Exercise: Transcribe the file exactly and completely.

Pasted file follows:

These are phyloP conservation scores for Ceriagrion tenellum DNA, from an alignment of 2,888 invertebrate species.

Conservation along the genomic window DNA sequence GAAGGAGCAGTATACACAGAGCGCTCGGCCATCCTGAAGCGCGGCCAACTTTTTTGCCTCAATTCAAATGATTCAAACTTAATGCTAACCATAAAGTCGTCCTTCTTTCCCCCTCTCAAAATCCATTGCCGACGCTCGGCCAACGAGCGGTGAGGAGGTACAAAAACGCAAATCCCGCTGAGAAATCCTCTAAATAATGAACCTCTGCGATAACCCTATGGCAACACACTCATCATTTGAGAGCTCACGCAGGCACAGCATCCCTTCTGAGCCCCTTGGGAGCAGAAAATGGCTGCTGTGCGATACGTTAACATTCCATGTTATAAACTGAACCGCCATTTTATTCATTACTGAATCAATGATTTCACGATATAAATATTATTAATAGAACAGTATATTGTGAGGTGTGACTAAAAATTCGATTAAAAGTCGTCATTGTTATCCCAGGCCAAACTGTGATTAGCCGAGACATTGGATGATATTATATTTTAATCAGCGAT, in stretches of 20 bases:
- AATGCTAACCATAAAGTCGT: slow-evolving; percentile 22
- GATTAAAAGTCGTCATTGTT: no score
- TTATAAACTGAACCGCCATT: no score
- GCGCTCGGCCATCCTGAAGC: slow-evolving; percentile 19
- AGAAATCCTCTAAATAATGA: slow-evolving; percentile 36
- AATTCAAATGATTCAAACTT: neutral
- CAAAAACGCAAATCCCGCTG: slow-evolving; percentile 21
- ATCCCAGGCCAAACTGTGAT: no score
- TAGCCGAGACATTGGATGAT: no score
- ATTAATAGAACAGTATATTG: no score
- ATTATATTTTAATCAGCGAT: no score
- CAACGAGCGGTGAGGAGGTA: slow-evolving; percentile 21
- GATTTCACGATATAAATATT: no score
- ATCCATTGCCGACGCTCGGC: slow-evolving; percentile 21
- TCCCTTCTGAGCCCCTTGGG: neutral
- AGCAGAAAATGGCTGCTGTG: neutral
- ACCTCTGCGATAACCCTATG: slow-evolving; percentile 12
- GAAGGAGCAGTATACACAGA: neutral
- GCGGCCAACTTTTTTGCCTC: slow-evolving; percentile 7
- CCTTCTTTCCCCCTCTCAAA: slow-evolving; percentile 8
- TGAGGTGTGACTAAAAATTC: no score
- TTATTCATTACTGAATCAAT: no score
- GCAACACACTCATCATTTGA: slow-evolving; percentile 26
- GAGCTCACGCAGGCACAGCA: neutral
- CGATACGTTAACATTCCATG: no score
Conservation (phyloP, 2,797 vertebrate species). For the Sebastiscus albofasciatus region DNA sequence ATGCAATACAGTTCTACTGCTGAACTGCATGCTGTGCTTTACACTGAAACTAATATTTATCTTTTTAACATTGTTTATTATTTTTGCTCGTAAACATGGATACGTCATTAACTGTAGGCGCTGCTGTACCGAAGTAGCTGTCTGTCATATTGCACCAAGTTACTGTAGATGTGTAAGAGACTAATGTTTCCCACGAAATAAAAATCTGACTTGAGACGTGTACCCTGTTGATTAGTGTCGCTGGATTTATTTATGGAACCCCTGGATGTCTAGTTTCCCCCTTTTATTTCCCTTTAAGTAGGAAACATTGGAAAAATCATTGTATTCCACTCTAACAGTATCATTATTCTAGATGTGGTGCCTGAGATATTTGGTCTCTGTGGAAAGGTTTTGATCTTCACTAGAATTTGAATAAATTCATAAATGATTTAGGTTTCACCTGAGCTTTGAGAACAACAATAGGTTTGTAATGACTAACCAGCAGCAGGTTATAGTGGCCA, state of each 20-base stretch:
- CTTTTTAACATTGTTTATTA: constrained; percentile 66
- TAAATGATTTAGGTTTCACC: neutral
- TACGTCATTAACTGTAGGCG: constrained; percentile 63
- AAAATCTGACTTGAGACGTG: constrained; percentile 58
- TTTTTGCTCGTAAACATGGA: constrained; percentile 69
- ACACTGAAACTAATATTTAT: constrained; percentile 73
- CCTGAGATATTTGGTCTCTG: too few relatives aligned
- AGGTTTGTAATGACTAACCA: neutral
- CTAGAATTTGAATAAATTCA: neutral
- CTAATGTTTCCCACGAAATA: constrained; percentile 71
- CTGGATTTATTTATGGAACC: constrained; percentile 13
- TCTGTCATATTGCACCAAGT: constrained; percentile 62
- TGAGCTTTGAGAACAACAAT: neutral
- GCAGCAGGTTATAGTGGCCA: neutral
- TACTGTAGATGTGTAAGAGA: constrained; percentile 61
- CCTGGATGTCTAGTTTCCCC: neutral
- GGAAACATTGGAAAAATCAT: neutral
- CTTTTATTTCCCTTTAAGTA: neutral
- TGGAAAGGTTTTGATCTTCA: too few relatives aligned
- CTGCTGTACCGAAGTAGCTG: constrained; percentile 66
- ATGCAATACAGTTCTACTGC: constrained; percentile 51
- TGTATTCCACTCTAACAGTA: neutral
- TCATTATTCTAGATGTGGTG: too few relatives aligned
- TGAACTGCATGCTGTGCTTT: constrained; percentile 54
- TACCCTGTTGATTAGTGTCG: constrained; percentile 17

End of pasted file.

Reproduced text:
These are phyloP conservation scores for Ceriagrion tenellum DNA, from an alignment of 2,888 invertebrate species.

Conservation along the genomic window DNA sequence GAAGGAGCAGTATACACAGAGCGCTCGGCCATCCTGAAGCGCGGCCAACTTTTTTGCCTCAATTCAAATGATTCAAACTTAATGCTAACCATAAAGTCGTCCTTCTTTCCCCCTCTCAAAATCCATTGCCGACGCTCGGCCAACGAGCGGTGAGGAGGTACAAAAACGCAAATCCCGCTGAGAAATCCTCTAAATAATGAACCTCTGCGATAACCCTATGGCAACACACTCATCATTTGAGAGCTCACGCAGGCACAGCATCCCTTCTGAGCCCCTTGGGAGCAGAAAATGGCTGCTGTGCGATACGTTAACATTCCATGTTATAAACTGAACCGCCATTTTATTCATTACTGAATCAATGATTTCACGATATAAATATTATTAATAGAACAGTATATTGTGAGGTGTGACTAAAAATTCGATTAAAAGTCGTCATTGTTATCCCAGGCCAAACTGTGATTAGCCGAGACATTGGATGATATTATATTTTAATCAGCGAT, in stretches of 20 bases:
- AATGCTAACCATAAAGTCGT: slow-evolving; percentile 22
- GATTAAAAGTCGTCATTGTT: no score
- TTATAAACTGAACCGCCATT: no score
- GCGCTCGGCCATCCTGAAGC: slow-evolving; percentile 19
- AGAAATCCTCTAAATAATGA: slow-evolving; percentile 36
- AATTCAAATGATTCAAACTT: neutral
- CAAAAACGCAAATCCCGCTG: slow-evolving; percentile 21
- ATCCCAGGCCAAACTGTGAT: no score
- TAGCCGAGACATTGGATGAT: no score
- ATTAATAGAACAGTATATTG: no score
- ATTATATTTTAATCAGCGAT: no score
- CAACGAGCGGTGAGGAGGTA: slow-evolving; percentile 21
- GATTTCACGATATAAATATT: no score
- ATCCATTGCCGACGCTCGGC: slow-evolving; percentile 21
- TCCCTTCTGAGCCCCTTGGG: neutral
- AGCAGAAAATGGCTGCTGTG: neutral
- ACCTCTGCGATAACCCTATG: slow-evolving; percentile 12
- GAAGGAGCAGTATACACAGA: neutral
- GCGGCCAACTTTTTTGCCTC: slow-evolving; percentile 7
- CCTTCTTTCCCCCTCTCAAA: slow-evolving; percentile 8
- TGAGGTGTGACTAAAAATTC: no score
- TTATTCATTACTGAATCAAT: no score
- GCAACACACTCATCATTTGA: slow-evolving; percentile 26
- GAGCTCACGCAGGCACAGCA: neutral
- CGATACGTTAACATTCCATG: no score
Conservation (phyloP, 2,797 vertebrate species). For the Sebastiscus albofasciatus region DNA sequence ATGCAATACAGTTCTACTGCTGAACTGCATGCTGTGCTTTACACTGAAACTAATATTTATCTTTTTAACATTGTTTATTATTTTTGCTCGTAAACATGGATACGTCATTAACTGTAGGCGCTGCTGTACCGAAGTAGCTGTCTGTCATATTGCACCAAGTTACTGTAGATGTGTAAGAGACTAATGTTTCCCACGAAATAAAAATCTGACTTGAGACGTGTACCCTGTTGATTAGTGTCGCTGGATTTATTTATGGAACCCCTGGATGTCTAGTTTCCCCCTTTTATTTCCCTTTAAGTAGGAAACATTGGAAAAATCATTGTATTCCACTCTAACAGTATCATTATTCTAGATGTGGTGCCTGAGATATTTGGTCTCTGTGGAAAGGTTTTGATCTTCACTAGAATTTGAATAAATTCATAAATGATTTAGGTTTCACCTGAGCTTTGAGAACAACAATAGGTTTGTAATGACTAACCAGCAGCAGGTTATAGTGGCCA, state of each 20-base stretch:
- CTTTTTAACATTGTTTATTA: constrained; percentile 66
- TAAATGATTTAGGTTTCACC: neutral
- TACGTCATTAACTGTAGGCG: constrained; percentile 63
- AAAATCTGACTTGAGACGTG: constrained; percentile 58
- TTTTTGCTCGTAAACATGGA: constrained; percentile 69
- ACACTGAAACTAATATTTAT: constrained; percentile 73
- CCTGAGATATTTGGTCTCTG: too few relatives aligned
- AGGTTTGTAATGACTAACCA: neutral
- CTAGAATTTGAATAAATTCA: neutral
- CTAATGTTTCCCACGAAATA: constrained; percentile 71
- CTGGATTTATTTATGGAACC: constrained; percentile 13
- TCTGTCATATTGCACCAAGT: constrained; percentile 62
- TGAGCTTTGAGAACAACAAT: neutral
- GCAGCAGGTTATAGTGGCCA: neutral
- TACTGTAGATGTGTAAGAGA: constrained; percentile 61
- CCTGGATGTCTAGTTTCCCC: neutral
- GGAAACATTGGAAAAATCAT: neutral
- CTTTTATTTCCCTTTAAGTA: neutral
- TGGAAAGGTTTTGATCTTCA: too few relatives aligned
- CTGCTGTACCGAAGTAGCTG: constrained; percentile 66
- ATGCAATACAGTTCTACTGC: constrained; percentile 51
- TGTATTCCACTCTAACAGTA: neutral
- TCATTATTCTAGATGTGGTG: too few relatives aligned
- TGAACTGCATGCTGTGCTTT: constrained; percentile 54
- TACCCTGTTGATTAGTGTCG: constrained; percentile 17